Every bad choice we’ve made locks us up in some form of prison. It can be relational, emotional, financial or something else. As a result, we may experience despair and loss of freedom.

The difference between confinement and freedom is found in our answer to the question, “Who is Jesus?”

The Pharisees claimed Jesus was a charlatan doing the work of the devil. Others realized that he is the Son of God.

Our answer and response to that question – Who is Jesus? – is the most important decision we will ever make

Simply put, only Jesus can free us from our prisons and give us eternal life in paradise.

Jesus came to set us free.

Jesus said, “The Spirit of the Lord is on me, because he has anointed me to proclaim good news to the poor. He has sent me to proclaim freedom for the prisoners and recovery of sight for the blind, to set the oppressed free” (Luke 4:18).

With his sacrifice, Jesus declared us “Not guilty!” and opened our jail cells.

Will we accept the freedom that Jesus offers and walk through those open doors into his open arms? Or will we remain imprisoned by our sins, our addictions and our wrong behaviors?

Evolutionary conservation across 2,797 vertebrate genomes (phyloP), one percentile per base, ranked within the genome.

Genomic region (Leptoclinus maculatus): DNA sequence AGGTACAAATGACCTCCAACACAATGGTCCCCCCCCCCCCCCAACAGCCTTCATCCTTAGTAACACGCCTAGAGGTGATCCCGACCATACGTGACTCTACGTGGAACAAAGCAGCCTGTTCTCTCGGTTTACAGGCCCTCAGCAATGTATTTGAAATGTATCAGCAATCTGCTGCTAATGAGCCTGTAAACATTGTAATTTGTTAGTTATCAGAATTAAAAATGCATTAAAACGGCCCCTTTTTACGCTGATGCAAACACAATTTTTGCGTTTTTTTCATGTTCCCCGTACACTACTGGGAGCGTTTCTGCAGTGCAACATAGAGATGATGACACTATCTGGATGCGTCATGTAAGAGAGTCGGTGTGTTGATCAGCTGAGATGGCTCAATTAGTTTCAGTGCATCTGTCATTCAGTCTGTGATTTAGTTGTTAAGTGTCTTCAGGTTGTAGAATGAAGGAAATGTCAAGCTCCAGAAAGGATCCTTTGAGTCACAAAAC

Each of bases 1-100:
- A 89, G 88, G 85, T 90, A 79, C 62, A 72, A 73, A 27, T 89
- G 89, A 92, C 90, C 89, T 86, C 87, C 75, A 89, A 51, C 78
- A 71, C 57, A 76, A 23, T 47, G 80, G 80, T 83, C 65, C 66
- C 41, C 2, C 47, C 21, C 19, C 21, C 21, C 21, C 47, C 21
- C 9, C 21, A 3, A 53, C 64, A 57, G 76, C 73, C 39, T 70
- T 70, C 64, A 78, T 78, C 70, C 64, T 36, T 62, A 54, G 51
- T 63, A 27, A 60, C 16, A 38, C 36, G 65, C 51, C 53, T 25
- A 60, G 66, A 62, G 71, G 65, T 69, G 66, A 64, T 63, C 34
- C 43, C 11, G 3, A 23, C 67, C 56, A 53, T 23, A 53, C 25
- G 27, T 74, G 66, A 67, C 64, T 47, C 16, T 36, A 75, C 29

God has given us freedom to choose. Let us choose wisely.

The Essentials of Communion

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For as often as you eat this bread and drink this cup,
you proclaim the Lord’s death till He comes.

(
1 Corinthians 11:26)

Most people have heard of communion, but many are unfamiliar with either its meaning or significance.

 Communion symbolizes and celebrates the most important doctrines of the church and the very essence of the gospel message. Communion is at the heart of what it means to be a Christian.